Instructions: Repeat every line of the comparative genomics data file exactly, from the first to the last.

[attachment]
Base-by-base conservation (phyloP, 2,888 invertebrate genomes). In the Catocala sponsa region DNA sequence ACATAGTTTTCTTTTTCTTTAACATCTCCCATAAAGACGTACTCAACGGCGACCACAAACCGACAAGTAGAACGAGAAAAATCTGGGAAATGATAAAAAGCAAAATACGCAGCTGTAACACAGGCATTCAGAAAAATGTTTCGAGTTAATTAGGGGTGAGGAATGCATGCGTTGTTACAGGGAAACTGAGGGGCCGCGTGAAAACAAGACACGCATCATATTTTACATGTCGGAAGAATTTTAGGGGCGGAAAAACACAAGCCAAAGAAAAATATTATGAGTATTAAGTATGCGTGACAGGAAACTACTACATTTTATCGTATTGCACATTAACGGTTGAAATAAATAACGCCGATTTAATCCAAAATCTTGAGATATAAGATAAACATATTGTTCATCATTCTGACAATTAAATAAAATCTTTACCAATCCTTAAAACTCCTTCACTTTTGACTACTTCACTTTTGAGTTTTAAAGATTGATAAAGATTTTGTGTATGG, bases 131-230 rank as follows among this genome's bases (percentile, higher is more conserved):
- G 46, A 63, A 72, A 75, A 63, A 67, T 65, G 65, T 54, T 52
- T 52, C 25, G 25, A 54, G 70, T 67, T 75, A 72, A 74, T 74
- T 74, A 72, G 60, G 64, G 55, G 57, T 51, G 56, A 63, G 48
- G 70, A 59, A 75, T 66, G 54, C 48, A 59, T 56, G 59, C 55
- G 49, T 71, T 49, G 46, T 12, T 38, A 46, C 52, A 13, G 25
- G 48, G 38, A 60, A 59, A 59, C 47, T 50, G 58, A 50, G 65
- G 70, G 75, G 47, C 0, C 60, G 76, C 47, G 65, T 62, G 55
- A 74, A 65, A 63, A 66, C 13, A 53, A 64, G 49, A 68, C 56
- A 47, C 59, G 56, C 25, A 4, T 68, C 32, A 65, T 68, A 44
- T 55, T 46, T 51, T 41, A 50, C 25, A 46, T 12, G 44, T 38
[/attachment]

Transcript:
Base-by-base conservation (phyloP, 2,888 invertebrate genomes). In the Catocala sponsa region DNA sequence ACATAGTTTTCTTTTTCTTTAACATCTCCCATAAAGACGTACTCAACGGCGACCACAAACCGACAAGTAGAACGAGAAAAATCTGGGAAATGATAAAAAGCAAAATACGCAGCTGTAACACAGGCATTCAGAAAAATGTTTCGAGTTAATTAGGGGTGAGGAATGCATGCGTTGTTACAGGGAAACTGAGGGGCCGCGTGAAAACAAGACACGCATCATATTTTACATGTCGGAAGAATTTTAGGGGCGGAAAAACACAAGCCAAAGAAAAATATTATGAGTATTAAGTATGCGTGACAGGAAACTACTACATTTTATCGTATTGCACATTAACGGTTGAAATAAATAACGCCGATTTAATCCAAAATCTTGAGATATAAGATAAACATATTGTTCATCATTCTGACAATTAAATAAAATCTTTACCAATCCTTAAAACTCCTTCACTTTTGACTACTTCACTTTTGAGTTTTAAAGATTGATAAAGATTTTGTGTATGG, bases 131-230 rank as follows among this genome's bases (percentile, higher is more conserved):
- G 46, A 63, A 72, A 75, A 63, A 67, T 65, G 65, T 54, T 52
- T 52, C 25, G 25, A 54, G 70, T 67, T 75, A 72, A 74, T 74
- T 74, A 72, G 60, G 64, G 55, G 57, T 51, G 56, A 63, G 48
- G 70, A 59, A 75, T 66, G 54, C 48, A 59, T 56, G 59, C 55
- G 49, T 71, T 49, G 46, T 12, T 38, A 46, C 52, A 13, G 25
- G 48, G 38, A 60, A 59, A 59, C 47, T 50, G 58, A 50, G 65
- G 70, G 75, G 47, C 0, C 60, G 76, C 47, G 65, T 62, G 55
- A 74, A 65, A 63, A 66, C 13, A 53, A 64, G 49, A 68, C 56
- A 47, C 59, G 56, C 25, A 4, T 68, C 32, A 65, T 68, A 44
- T 55, T 46, T 51, T 41, A 50, C 25, A 46, T 12, G 44, T 38